Welcome to the twenty-ninth episode of AEM Early Access, a FOAMed podcast collaboration between the Academic Emergency Medicine Journal and Brown Emergency Medicine. Each month, we'll give you digital open access to an recent AEM Article or Article in Press, with an author interview podcast and suggested supportive educational materials for EM learners.
Find this podcast series on iTunes here.
DISCUSSING (CLICK ON TITLE FOR FULL TEXT, OPEN ACCESS THROUGH SEPTEMBER 30):
“It wasn’t just one thing”: A qualitative study of newly homeless emergency department patients.” Kelly M. Doran, MD, MHS, Ziwei Ran, MSW, Donna Castelblanco, MBE, Donna Shelley, MD, MPH, and Deborah K. Padgett, MA, PhD, MPH
LISTEN NOW: INTERVIEW WITH FIRST AUTHOR KELLY DORAN
Kelly Doran, MD, MHS
Ronald O. Perelman Department of Emergency Medicine and Department of Population Health, NYU School of Medicine
Emergency departments (EDs) frequently care for patients who are homeless or unstably housed. One promising approach taken by the homeless services system is to provide interventions that attempt to prevent homelessness before it occurs. Experts have suggested that health care settings may be ideal locations to identify and intervene with patients at risk for homelessness, yet little is known even about the basic characteristics of patients who might benefit from such interventions.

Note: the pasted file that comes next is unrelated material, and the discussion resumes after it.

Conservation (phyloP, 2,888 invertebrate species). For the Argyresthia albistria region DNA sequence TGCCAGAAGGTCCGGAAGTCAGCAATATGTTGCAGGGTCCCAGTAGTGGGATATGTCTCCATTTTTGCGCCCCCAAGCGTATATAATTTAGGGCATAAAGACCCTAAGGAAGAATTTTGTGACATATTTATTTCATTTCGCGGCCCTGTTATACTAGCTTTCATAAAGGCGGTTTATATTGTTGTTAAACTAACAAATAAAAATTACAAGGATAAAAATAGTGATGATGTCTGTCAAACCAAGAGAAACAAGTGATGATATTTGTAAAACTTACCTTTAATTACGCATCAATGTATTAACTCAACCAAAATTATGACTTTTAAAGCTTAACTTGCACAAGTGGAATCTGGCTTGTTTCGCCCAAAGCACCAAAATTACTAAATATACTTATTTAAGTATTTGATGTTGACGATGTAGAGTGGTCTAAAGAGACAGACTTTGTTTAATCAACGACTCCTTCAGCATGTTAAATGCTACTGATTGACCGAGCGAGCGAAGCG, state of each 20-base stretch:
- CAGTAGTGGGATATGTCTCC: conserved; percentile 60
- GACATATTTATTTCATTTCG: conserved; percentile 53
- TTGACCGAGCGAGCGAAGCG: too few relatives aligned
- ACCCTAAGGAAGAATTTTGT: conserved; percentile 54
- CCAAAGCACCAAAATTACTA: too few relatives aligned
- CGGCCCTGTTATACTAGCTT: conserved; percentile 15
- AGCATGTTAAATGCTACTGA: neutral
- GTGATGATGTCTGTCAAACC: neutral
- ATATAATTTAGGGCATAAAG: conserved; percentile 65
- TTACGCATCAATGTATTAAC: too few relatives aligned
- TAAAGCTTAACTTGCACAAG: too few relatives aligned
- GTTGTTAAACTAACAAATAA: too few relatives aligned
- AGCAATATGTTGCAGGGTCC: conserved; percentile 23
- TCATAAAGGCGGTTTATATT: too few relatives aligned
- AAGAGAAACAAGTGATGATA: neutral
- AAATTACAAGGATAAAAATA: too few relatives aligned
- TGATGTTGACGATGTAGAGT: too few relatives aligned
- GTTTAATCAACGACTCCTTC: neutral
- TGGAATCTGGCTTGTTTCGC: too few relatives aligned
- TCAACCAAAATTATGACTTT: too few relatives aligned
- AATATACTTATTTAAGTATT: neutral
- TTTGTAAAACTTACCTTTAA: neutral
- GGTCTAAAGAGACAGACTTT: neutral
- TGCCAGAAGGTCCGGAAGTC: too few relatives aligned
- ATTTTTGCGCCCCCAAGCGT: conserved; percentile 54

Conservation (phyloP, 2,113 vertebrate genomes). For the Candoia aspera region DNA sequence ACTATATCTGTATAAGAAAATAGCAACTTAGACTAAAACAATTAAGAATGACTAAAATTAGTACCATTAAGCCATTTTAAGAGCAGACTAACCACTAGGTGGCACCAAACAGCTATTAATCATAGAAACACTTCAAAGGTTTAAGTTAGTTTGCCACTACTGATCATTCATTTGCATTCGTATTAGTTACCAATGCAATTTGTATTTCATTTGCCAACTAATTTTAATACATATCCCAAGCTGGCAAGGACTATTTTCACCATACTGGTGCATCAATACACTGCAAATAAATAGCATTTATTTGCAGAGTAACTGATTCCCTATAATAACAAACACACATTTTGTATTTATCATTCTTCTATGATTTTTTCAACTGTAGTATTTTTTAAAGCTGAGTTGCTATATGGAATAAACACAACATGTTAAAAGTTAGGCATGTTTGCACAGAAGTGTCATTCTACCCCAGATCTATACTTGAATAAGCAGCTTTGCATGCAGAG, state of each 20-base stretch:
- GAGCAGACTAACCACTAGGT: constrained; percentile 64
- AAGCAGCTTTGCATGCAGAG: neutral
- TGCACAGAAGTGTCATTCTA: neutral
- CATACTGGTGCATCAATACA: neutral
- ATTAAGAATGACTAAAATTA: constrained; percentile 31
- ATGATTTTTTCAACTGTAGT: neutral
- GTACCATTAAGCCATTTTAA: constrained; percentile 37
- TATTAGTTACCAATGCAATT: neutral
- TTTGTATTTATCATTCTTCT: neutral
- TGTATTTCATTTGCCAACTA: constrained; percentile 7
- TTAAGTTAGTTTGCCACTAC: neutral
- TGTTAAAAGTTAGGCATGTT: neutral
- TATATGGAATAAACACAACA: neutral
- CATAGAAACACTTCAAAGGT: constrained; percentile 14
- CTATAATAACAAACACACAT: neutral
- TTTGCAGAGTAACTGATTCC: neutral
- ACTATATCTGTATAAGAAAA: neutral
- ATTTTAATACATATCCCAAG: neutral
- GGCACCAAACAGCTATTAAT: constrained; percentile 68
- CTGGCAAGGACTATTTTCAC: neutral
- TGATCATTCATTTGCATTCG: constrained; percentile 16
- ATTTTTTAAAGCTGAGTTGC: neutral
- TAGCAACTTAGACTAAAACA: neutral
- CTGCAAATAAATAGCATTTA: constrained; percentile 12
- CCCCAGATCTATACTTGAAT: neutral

We conducted in‐depth, one‐on‐one qualitative interviews with ED patients who had become homeless within the past 6 months. Using a semistructured interview guide, we asked patients about their pathways into homelessness and what might have prevented them from becoming homeless. Interviews were digitally recorded and professionally transcribed. Transcripts were coded line by line by multiple investigators who then met as a group to discuss and refine codes in an iterative fashion.
Interviews were completed with 31 patients. Mean interview length was 42 minutes. Four main themes emerged: 1) unique stories yet common social and health contributors to homelessness, 2) personal agency versus larger structural forces, 3) limitations in help from family or friends, and 4) homelessness was not expected.
These findings demonstrate gaps in current homeless prevention services and can help inform future interventions for unstably housed and homeless ED patients. More immediately, the findings provide rich, unique context to the lives of a vulnerable patient population commonly seen in EDs.